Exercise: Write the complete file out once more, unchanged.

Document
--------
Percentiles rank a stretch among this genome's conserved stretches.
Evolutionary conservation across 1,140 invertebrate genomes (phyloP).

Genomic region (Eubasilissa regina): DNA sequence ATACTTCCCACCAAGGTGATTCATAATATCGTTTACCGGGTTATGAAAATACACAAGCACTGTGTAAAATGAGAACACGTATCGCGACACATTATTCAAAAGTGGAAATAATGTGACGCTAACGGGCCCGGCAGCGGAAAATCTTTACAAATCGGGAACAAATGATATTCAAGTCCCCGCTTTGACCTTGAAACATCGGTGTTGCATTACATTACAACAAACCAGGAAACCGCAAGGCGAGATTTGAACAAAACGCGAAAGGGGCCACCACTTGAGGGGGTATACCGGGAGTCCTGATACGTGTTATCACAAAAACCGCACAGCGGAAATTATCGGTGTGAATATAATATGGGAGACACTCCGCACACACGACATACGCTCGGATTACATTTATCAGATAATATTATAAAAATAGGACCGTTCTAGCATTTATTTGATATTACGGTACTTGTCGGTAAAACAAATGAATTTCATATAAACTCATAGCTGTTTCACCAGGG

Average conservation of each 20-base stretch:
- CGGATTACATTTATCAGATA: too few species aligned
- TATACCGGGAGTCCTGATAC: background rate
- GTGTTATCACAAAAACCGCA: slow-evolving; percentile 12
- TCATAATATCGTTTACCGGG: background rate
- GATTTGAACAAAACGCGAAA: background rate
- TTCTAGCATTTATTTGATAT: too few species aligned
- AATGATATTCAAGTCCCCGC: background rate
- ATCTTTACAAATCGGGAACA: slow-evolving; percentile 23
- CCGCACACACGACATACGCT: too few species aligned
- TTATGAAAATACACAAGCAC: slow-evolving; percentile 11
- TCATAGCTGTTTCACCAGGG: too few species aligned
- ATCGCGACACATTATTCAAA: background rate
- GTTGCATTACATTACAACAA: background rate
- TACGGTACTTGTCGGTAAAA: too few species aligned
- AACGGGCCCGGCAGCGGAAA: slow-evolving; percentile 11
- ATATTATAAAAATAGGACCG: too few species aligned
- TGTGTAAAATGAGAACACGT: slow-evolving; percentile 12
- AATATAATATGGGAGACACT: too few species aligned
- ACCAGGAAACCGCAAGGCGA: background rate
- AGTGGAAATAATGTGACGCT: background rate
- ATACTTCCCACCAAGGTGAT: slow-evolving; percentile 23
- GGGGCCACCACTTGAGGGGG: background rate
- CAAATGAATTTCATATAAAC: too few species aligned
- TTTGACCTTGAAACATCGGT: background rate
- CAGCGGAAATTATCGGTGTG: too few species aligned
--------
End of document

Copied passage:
Percentiles rank a stretch among this genome's conserved stretches.
Evolutionary conservation across 1,140 invertebrate genomes (phyloP).

Genomic region (Eubasilissa regina): DNA sequence ATACTTCCCACCAAGGTGATTCATAATATCGTTTACCGGGTTATGAAAATACACAAGCACTGTGTAAAATGAGAACACGTATCGCGACACATTATTCAAAAGTGGAAATAATGTGACGCTAACGGGCCCGGCAGCGGAAAATCTTTACAAATCGGGAACAAATGATATTCAAGTCCCCGCTTTGACCTTGAAACATCGGTGTTGCATTACATTACAACAAACCAGGAAACCGCAAGGCGAGATTTGAACAAAACGCGAAAGGGGCCACCACTTGAGGGGGTATACCGGGAGTCCTGATACGTGTTATCACAAAAACCGCACAGCGGAAATTATCGGTGTGAATATAATATGGGAGACACTCCGCACACACGACATACGCTCGGATTACATTTATCAGATAATATTATAAAAATAGGACCGTTCTAGCATTTATTTGATATTACGGTACTTGTCGGTAAAACAAATGAATTTCATATAAACTCATAGCTGTTTCACCAGGG

Average conservation of each 20-base stretch:
- CGGATTACATTTATCAGATA: too few species aligned
- TATACCGGGAGTCCTGATAC: background rate
- GTGTTATCACAAAAACCGCA: slow-evolving; percentile 12
- TCATAATATCGTTTACCGGG: background rate
- GATTTGAACAAAACGCGAAA: background rate
- TTCTAGCATTTATTTGATAT: too few species aligned
- AATGATATTCAAGTCCCCGC: background rate
- ATCTTTACAAATCGGGAACA: slow-evolving; percentile 23
- CCGCACACACGACATACGCT: too few species aligned
- TTATGAAAATACACAAGCAC: slow-evolving; percentile 11
- TCATAGCTGTTTCACCAGGG: too few species aligned
- ATCGCGACACATTATTCAAA: background rate
- GTTGCATTACATTACAACAA: background rate
- TACGGTACTTGTCGGTAAAA: too few species aligned
- AACGGGCCCGGCAGCGGAAA: slow-evolving; percentile 11
- ATATTATAAAAATAGGACCG: too few species aligned
- TGTGTAAAATGAGAACACGT: slow-evolving; percentile 12
- AATATAATATGGGAGACACT: too few species aligned
- ACCAGGAAACCGCAAGGCGA: background rate
- AGTGGAAATAATGTGACGCT: background rate
- ATACTTCCCACCAAGGTGAT: slow-evolving; percentile 23
- GGGGCCACCACTTGAGGGGG: background rate
- CAAATGAATTTCATATAAAC: too few species aligned
- TTTGACCTTGAAACATCGGT: background rate
- CAGCGGAAATTATCGGTGTG: too few species aligned